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shameless pleading

Finagle

Mr. Skim of Dewey, Cheatem & Howe called.

Dear Word Detective:  Is the word “finagle” of Gaelic descent?  My maiden name was Nagle.  We descended from County Cork, Ireland.  Just wondering. — Catherine Meyer.

Hey, I understand.  Names are very personal things.  When you’re a kid you try to imagine where your name came from, some way it makes sense and how the particular mojo of your name might shape your life.  If your name is Baker or Smith, of course, somewhere way back on the family tree there probably was a baker or a blacksmith.  But does it also work the other way?  How many kids today subconsciously tilt towards a career in cooking because their name is Baker?  And how many little Smiths are doomed to a life of furtively registering in seedy motels?  Such questions are, sadly, beyond my ken, which is another name fraught with questions.  But hey, how weird is it that the  Ponzi scheme uncovered last year that bilked investors of $50 billion was run by a guy whose name is pronounced “made off”?   Next time the Clue Phone rings, folks, I suggest you consider answering it.

Where were we?  Right, the “Nagle-finagle” connection, if any.  Well, if you’re wondering whether your true calling might have been as a flim-flam artist, I’d say no.  As far as I’ve been able to tell, there’s no connection between your name and the verb “finagle,” meaning “to use dishonest or devious tactics to get something by trickery.”  And while I’m not an expert in onomastics (the study of proper names, from the Greek “onoma,” name, which is related to the word “name” itself), “Nagle” strikes me as an eminently trustworthy moniker.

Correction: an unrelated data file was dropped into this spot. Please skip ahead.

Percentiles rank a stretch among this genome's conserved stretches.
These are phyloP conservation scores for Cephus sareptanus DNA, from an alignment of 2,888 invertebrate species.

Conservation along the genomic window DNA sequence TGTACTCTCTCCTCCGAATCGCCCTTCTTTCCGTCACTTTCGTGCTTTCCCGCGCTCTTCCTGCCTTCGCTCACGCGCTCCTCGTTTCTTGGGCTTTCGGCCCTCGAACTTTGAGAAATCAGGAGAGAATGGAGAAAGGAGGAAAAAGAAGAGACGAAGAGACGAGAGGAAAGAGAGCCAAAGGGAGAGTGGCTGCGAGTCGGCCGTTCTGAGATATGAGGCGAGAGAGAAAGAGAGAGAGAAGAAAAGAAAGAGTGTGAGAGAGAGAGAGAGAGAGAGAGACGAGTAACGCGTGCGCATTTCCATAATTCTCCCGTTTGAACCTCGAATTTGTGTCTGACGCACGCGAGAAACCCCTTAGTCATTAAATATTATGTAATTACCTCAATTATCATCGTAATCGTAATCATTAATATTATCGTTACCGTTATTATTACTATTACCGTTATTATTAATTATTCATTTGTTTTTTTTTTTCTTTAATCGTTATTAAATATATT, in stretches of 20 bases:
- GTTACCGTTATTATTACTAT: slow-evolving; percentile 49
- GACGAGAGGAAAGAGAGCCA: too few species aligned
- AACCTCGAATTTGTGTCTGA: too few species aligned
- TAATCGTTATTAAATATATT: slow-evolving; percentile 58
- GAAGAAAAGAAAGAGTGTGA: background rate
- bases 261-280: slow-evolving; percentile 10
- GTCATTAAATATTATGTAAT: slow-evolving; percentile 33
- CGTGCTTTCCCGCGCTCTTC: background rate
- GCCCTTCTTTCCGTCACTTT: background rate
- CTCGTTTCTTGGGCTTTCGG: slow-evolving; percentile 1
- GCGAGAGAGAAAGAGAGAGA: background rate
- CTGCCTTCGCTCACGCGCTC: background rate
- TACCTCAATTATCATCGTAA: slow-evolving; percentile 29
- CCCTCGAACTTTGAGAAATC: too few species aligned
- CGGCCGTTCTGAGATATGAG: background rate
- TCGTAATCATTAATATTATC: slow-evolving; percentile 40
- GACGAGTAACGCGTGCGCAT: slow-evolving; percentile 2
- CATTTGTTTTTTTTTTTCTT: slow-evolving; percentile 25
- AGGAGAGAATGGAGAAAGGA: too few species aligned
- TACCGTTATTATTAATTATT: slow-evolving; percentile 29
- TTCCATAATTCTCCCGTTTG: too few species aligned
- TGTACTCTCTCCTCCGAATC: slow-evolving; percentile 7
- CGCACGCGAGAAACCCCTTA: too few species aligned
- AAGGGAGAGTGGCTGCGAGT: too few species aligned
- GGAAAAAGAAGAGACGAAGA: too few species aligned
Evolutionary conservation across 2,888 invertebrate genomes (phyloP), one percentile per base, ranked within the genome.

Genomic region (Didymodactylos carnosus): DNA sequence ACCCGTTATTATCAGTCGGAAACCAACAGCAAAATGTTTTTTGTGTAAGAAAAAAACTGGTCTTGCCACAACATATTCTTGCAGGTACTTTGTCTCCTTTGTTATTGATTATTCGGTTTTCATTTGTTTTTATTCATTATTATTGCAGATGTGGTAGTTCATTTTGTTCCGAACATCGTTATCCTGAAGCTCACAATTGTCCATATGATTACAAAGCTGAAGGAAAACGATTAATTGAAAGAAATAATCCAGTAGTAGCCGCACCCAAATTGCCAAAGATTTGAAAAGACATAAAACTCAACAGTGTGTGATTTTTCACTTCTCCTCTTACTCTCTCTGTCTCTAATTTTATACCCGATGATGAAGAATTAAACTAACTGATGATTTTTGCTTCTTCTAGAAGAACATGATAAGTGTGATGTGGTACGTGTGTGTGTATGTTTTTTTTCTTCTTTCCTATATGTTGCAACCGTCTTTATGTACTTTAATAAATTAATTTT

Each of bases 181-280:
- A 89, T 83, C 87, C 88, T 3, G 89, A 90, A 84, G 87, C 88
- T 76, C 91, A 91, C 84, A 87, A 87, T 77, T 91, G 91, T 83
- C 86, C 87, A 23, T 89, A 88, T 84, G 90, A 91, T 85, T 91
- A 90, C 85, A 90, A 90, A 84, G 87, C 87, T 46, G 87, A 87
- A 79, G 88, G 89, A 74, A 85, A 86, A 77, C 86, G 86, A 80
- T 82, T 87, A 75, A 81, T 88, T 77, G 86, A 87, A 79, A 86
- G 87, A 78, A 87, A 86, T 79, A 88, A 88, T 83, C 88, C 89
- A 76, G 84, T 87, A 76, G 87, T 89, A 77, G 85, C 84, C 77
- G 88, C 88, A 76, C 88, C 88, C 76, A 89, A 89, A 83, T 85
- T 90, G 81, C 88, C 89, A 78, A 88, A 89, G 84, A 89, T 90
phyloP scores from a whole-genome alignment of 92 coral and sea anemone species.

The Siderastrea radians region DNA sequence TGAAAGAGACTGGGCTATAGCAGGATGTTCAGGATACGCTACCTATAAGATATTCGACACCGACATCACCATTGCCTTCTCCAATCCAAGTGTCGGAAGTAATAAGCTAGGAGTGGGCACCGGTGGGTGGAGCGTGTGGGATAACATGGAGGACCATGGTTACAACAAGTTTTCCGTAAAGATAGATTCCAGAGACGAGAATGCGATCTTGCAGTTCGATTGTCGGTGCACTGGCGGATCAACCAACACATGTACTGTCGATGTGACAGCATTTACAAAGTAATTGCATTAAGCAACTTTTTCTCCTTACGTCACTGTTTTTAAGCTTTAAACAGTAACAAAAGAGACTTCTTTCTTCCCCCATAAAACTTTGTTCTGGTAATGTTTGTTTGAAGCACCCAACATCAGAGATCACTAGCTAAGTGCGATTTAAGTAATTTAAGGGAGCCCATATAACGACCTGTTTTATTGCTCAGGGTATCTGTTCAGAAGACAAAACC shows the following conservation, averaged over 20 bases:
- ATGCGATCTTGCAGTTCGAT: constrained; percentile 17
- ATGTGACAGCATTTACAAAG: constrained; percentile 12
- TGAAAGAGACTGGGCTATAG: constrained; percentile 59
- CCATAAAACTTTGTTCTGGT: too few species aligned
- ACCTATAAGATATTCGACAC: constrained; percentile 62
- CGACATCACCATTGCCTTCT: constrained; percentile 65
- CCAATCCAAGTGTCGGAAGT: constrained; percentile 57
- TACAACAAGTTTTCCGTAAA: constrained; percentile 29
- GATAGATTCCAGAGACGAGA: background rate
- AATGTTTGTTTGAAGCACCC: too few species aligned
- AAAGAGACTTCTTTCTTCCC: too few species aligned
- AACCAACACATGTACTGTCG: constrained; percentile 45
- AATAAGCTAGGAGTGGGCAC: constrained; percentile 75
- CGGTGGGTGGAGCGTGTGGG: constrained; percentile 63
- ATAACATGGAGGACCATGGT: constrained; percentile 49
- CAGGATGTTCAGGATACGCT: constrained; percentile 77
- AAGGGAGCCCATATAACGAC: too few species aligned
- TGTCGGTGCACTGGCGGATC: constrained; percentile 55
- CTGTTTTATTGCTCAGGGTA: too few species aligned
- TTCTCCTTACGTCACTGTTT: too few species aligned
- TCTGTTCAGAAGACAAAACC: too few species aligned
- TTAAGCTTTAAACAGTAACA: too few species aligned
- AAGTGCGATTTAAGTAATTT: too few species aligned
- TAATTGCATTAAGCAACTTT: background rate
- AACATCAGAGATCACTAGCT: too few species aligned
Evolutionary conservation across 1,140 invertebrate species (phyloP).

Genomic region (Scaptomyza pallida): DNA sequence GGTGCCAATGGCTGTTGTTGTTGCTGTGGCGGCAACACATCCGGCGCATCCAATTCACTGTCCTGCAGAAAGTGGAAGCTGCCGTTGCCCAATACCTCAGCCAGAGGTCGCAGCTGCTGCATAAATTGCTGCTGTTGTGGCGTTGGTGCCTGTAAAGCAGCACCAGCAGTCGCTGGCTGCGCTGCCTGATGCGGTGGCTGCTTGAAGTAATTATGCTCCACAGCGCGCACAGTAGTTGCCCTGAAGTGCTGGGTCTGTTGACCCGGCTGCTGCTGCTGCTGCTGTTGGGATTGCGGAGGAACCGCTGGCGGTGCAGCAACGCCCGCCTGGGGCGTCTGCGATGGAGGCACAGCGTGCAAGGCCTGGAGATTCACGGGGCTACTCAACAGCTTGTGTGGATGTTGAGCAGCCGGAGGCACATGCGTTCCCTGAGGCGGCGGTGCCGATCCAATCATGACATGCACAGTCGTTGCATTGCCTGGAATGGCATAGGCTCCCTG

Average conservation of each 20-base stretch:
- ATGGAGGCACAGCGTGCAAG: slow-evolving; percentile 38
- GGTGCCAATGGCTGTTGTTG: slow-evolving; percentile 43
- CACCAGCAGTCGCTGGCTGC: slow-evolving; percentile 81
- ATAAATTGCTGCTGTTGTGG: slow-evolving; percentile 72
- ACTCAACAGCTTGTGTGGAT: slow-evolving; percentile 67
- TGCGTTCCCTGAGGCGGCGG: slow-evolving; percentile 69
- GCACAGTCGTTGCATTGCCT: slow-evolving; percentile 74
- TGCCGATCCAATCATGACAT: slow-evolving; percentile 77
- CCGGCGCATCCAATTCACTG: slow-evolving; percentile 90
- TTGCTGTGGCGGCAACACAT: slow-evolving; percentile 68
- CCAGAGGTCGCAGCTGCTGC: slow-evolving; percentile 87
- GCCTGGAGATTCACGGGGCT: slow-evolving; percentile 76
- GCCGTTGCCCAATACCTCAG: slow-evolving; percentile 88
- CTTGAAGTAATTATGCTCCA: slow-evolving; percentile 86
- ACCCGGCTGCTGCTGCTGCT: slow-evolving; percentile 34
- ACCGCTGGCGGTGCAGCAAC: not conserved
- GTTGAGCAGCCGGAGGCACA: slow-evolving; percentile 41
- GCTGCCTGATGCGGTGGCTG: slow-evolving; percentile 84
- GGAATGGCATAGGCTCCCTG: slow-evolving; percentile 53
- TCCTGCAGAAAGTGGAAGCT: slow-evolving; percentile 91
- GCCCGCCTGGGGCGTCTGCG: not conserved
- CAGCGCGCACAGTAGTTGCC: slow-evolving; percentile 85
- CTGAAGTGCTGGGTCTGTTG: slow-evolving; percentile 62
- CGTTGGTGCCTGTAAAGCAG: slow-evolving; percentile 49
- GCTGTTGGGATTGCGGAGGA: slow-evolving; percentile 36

“Finagle,” on the other hand, even sounds shifty.  A “finagler” is a schemer, someone who doesn’t so much swindle you as maneuver you into doing something good for him.  “Finagling” also often means “to fudge, to fiddle” with rules or figures, or to bypass rules or restrictions with smooth talk (“Any attempt to fudge or finagle or to get ahead of the other fellow will be recognized by the judge for what it is,” 1955).

Although “finagle” first appeared in the 1920s and is considered US slang, its roots apparently lie in the English rural dialect term “fainaigue,” meaning “to cheat.”  There are some indications that the term may originally have come from cards, where it meant to fail to follow suit (play a card of the same suit as the preceding) when able or required to do so.

1 comment to Finagle

  • Yup, couldn’t agree more. And I’d like to add that you’ve got a great colour scheme on your site, I suffer with colour blindness and many webmasters don’t give us a second thought!

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